The opportunity ahead will require us to reimagine a lot of what we have done in the past for a mobile and cloud-first world, and do new things

    In other words, Microsoft is going to proceed with a vision which may or may not be of interest to consumers, and once again tell us what we want instead of listening to us.

    So now the same idiot who was in charge of XBox being an always on-line nuisance is going to ram this philosophy through the rest of the product lines.

    They might find this to their detriment.

    • by Sockatume (732728) on Tuesday February 04, 2014 @10:28AM (#46149925)

      Cloud services is one of the few parts of MS that is both making money and growing. I'd say that's a pretty strong signal about who their customers actually are, and what those customers actually want.

      You want MS to be Sony, Nintendo, or Apple. Unfortunately the dream of that MS died when the skunk works team behind the original Xbox were squeezed out. Better they become a productive business company than continue as a half-assed consumer one.

    • In other words, Microsoft is going to proceed with a vision which may or may not be of interest to consumers, and once again tell us what we want instead of listening to us.

      Consumers don't really know what they want in new technology until they are shown it. Microsoft's problem has not been making it's own product plans, but making bad product plans.

      • I would also say their problem has been execution. Tablets and smartphones were done by MS long before Apple got into the markets. I had one of their WinMobile smartphones; it was just buggy and hard to use. Their tablets were little more than more expensive but foldable Windows laptops with touchscreens. It must really chide Ballmer that Apple not only moved into their markets later but overtook them in such a short time.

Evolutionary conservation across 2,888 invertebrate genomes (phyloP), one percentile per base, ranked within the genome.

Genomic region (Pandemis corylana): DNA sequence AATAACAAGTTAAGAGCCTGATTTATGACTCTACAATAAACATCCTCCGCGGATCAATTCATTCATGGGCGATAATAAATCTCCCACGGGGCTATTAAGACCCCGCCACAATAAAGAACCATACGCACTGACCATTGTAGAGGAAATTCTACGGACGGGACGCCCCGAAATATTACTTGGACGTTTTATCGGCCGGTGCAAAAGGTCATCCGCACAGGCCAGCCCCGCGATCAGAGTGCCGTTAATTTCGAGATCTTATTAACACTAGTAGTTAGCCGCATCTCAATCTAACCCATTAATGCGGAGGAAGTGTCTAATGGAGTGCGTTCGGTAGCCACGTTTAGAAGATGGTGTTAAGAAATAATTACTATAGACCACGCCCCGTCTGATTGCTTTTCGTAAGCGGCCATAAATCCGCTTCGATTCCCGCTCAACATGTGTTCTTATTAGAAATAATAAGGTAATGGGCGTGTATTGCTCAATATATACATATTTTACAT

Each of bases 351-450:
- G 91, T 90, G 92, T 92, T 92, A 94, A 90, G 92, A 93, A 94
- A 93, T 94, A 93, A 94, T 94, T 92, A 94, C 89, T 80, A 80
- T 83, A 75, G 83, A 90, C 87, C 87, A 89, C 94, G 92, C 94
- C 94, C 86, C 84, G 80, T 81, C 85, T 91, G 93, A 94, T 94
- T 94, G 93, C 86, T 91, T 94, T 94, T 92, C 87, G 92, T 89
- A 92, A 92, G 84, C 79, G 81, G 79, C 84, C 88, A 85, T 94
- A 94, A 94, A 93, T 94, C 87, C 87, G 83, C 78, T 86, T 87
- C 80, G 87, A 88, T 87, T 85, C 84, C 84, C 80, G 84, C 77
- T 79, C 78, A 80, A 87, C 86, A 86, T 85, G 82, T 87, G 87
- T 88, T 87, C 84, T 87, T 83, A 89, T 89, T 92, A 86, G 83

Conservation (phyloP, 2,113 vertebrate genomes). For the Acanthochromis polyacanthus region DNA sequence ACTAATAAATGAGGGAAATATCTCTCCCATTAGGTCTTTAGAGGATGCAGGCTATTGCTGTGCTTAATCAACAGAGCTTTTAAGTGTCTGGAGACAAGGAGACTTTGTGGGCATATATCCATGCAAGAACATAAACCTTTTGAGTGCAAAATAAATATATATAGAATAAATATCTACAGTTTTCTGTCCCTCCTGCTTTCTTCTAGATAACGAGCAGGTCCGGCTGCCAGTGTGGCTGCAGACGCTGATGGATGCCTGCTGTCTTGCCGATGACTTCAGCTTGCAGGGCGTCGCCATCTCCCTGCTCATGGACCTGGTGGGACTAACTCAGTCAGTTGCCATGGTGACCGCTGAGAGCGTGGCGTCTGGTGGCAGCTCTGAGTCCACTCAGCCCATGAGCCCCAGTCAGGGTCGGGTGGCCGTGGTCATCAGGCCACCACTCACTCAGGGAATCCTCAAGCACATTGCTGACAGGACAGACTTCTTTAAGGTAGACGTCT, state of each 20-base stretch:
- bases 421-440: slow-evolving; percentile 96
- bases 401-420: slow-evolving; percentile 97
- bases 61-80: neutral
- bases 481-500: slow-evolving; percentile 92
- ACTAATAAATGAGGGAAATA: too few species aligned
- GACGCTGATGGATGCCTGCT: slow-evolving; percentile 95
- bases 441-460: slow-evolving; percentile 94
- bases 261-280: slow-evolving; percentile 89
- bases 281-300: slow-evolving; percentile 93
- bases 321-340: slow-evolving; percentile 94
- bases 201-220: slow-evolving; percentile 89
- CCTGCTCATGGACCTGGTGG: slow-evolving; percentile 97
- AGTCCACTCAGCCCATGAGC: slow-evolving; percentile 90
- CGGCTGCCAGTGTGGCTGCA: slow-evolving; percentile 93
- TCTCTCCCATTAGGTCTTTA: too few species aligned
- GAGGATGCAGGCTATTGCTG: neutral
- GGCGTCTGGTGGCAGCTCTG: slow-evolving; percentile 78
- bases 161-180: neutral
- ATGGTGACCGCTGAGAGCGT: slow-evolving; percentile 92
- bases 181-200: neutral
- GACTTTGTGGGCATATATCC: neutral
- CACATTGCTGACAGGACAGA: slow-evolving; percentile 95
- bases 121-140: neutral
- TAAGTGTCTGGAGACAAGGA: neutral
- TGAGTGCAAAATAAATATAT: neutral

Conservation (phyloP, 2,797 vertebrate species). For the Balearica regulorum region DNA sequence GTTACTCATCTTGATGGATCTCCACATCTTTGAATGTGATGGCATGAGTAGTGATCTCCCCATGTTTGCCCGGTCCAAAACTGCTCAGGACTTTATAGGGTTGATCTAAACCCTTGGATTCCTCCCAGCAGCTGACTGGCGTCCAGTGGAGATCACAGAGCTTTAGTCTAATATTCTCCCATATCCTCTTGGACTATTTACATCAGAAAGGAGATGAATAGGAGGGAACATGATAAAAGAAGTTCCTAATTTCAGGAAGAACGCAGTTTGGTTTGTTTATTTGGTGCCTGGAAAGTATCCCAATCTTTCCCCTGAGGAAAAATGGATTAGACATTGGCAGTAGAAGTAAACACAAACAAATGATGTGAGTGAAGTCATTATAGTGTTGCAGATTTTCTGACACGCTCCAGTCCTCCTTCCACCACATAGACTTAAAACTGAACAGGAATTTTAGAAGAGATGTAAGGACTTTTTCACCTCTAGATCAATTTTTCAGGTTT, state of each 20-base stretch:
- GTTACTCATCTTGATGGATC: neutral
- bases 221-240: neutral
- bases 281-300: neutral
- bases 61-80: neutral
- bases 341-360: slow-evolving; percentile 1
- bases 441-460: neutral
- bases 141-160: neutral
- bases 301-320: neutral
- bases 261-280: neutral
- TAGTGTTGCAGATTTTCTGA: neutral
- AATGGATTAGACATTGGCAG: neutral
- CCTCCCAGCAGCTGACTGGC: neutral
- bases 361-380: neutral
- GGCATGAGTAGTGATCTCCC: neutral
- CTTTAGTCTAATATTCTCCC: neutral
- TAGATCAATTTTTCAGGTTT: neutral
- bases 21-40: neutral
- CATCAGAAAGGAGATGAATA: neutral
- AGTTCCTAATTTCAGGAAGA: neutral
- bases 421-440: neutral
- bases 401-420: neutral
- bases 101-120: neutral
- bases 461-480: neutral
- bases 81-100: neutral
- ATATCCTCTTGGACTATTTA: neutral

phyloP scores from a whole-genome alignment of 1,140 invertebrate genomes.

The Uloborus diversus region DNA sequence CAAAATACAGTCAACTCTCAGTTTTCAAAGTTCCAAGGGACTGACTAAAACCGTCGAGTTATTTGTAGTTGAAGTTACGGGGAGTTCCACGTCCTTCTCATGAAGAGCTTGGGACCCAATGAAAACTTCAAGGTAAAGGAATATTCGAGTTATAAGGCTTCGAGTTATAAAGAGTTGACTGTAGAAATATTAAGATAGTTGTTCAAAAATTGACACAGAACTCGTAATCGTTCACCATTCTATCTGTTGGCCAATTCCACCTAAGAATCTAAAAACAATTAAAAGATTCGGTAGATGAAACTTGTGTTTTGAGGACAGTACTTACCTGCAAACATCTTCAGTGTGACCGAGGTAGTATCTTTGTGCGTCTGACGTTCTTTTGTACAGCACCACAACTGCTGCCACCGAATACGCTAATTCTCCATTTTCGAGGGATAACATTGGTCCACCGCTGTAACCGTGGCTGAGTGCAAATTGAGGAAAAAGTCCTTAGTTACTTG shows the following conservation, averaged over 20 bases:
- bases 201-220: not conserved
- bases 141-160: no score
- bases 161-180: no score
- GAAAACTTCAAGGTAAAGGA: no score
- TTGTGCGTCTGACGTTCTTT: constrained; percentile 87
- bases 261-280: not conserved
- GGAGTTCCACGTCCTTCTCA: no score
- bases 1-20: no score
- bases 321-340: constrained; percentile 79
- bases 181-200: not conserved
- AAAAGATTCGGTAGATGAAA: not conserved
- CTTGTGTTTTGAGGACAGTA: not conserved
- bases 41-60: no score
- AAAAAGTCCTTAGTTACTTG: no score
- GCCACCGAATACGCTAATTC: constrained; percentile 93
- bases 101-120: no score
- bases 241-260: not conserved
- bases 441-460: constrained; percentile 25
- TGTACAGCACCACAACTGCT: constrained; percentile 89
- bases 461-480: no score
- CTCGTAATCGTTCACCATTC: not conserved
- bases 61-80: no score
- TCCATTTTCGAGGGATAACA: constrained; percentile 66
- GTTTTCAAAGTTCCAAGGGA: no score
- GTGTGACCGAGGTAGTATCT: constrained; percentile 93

• by tero (39203)

      In other words, Microsoft is going to proceed with a vision which may or may not be of interest to consumers, and once again tell us what we want instead of listening to us.

      To be honest, if I was the CEO I wouldn't listen to "us" either. Why should I? We (I guess the collective consumers and customers) have no idea what we actually want.

      Except perhaps "cool free stuff" and at most "innovation" which doesn't really mean anything at all.

      He's been heading one of the divisions that has made most money lately -

  • ...require us to reimagine a lot of what we have done

    Following the reimagined Battlestar Galactica, where cylons look like humans, the reimagined Microsoft CEO will lose the borg mask.

  • An indication on Nadella's "rating" from a business perspective will be reflected by the MS share quotation tomorrow.
    • Why wait till tomorrow? The market is open now, and already has the news. MSFT is flat, so the market's opinion is a big fat "meh!"

    • by EvilSS (557649)

      An indication on Nadella's "rating" from a business perspective will be reflected by the MS share quotation tomorrow.

      The market really didn't react much, but then again Nadella has been the rumored front runner for a few weeks now so it's really no surprise to anyone. I think everyone is going to wait until he starts making some announcements on direction before they react.

    • IIT? (Score:5, Interesting)

      by whoever57 (658626) on Tuesday February 04, 2014 @11:17AM (#46150477) Journal
      He grew up in a privileged environment but didn't make it into IIT. What does that say about him and his technology skills?
  • Give him a chance (Score:5, Interesting)

    by jones_supa (887896) on Tuesday February 04, 2014 @10:29AM (#46149939)
    Well, let's at least not destroy this guy immediately. Maybe he has something good to bring to Microsoft as the CEO.
    • by mlts (1038732)

      He isn't tossing chairs just yet.

      I do have high hopes for this guy. MS, though not as flashy as other computer companies, has a lot of directions it can go for growth/innovation. They sit on a lot of technologies, and pretty much own the enterprise. MS had some bumps last year, but the main reason they emerged profitable was the price hike on their server products.

  • by HerculesMO (693085) on Tuesday February 04, 2014 @10:31AM (#46149969)

    I've been on Slashdot long enough to know that unless Linus accepted the CEO spot, whoever got it was going to get a lot of hate here.

    The only thing I can say is that Microsoft is in dire need of engineering, and they promoted an engineer to the top spot. I think that's refreshing. What happens from here on out depends on what the roadmap looks like, but if the Surface Pro 2 is any indication, they are actually going down a good path on the hardware end of things. Time will tell on the software end.